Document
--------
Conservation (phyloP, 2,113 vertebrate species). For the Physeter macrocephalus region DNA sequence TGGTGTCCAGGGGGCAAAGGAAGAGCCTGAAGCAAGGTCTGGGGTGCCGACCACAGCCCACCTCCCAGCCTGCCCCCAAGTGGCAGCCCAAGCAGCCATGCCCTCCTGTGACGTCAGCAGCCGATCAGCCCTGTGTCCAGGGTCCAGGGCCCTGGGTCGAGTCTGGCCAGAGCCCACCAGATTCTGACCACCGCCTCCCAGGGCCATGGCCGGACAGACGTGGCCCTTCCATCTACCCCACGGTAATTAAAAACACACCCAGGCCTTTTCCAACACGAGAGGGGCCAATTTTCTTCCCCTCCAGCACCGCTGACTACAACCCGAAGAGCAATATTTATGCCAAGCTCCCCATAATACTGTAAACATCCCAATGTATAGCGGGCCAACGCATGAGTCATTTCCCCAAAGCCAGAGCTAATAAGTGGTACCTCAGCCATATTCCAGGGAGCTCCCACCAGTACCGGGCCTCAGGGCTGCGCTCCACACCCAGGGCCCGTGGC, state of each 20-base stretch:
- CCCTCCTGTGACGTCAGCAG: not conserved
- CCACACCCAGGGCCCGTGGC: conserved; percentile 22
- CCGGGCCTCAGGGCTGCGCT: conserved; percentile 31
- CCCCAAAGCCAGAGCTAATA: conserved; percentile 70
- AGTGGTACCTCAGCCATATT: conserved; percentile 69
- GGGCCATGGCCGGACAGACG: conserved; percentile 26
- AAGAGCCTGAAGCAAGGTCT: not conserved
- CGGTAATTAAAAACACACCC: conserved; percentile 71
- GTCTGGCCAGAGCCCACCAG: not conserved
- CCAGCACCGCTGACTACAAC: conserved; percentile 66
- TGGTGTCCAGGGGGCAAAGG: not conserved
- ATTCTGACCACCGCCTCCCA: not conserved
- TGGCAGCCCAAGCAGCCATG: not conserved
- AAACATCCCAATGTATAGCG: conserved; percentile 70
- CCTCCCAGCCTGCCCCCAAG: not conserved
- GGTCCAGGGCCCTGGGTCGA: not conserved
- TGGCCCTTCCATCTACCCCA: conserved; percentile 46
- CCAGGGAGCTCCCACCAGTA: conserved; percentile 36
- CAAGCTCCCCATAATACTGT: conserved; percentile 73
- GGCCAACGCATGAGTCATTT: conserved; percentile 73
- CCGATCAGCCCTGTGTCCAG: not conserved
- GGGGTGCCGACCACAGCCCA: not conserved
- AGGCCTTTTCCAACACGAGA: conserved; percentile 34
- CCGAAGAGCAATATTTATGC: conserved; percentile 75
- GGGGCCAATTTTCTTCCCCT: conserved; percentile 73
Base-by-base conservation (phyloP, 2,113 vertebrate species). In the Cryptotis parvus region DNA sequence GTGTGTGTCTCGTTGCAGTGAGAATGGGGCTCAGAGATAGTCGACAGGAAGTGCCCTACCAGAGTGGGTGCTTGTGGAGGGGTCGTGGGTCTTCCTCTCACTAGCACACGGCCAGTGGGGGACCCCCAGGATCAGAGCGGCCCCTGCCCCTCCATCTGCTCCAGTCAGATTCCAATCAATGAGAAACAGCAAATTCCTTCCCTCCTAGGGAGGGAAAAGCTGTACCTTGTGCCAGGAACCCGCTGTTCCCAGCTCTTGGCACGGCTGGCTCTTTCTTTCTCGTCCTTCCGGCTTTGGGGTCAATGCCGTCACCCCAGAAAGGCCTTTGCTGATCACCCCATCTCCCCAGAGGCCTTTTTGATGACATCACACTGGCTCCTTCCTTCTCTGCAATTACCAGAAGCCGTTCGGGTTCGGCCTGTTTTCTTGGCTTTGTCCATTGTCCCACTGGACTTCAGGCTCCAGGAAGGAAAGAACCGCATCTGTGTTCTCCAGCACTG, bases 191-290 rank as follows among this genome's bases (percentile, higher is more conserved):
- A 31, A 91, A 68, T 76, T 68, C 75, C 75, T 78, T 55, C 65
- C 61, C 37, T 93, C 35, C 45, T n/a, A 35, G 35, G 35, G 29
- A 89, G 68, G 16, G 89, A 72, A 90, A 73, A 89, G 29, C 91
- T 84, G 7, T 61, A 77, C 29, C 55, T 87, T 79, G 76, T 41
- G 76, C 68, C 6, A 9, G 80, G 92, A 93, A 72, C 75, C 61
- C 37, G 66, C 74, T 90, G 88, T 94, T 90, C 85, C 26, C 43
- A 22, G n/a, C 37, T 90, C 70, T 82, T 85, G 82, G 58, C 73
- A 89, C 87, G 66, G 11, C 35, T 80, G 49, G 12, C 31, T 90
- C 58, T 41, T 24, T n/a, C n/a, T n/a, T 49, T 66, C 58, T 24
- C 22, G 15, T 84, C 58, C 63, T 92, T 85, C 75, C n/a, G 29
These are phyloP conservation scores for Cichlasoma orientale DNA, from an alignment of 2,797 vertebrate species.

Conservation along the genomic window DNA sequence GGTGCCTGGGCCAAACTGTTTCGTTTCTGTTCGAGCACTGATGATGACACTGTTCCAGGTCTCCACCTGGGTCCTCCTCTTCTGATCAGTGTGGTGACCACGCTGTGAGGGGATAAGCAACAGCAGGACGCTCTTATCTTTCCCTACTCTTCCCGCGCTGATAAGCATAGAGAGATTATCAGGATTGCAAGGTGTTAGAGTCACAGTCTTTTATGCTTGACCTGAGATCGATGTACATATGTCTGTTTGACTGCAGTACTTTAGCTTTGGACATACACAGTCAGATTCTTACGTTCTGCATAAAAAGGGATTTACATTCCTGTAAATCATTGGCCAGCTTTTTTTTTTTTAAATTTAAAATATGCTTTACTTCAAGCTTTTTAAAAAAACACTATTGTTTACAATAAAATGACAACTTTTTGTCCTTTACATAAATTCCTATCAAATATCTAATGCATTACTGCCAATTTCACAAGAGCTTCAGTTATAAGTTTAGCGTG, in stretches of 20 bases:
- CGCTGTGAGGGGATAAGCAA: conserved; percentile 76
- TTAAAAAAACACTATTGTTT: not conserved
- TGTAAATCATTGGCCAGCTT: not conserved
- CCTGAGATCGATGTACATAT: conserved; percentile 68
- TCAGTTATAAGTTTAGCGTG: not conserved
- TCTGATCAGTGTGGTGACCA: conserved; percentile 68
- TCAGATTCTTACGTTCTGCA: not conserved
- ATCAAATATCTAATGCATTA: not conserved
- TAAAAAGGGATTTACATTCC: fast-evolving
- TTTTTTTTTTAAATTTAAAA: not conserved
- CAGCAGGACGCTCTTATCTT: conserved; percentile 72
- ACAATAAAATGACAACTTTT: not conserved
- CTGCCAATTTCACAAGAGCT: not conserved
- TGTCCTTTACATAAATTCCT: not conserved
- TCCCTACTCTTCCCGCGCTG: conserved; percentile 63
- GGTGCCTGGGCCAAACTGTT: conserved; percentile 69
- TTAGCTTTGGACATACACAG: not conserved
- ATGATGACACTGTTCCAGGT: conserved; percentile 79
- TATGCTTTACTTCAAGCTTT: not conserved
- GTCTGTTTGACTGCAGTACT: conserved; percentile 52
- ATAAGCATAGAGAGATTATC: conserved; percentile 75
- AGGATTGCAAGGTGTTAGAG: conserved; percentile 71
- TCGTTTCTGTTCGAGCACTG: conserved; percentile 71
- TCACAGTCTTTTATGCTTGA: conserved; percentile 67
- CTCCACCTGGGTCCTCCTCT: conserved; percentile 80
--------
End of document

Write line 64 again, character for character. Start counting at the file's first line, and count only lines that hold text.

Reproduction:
- CTCCACCTGGGTCCTCCTCT: conserved; percentile 80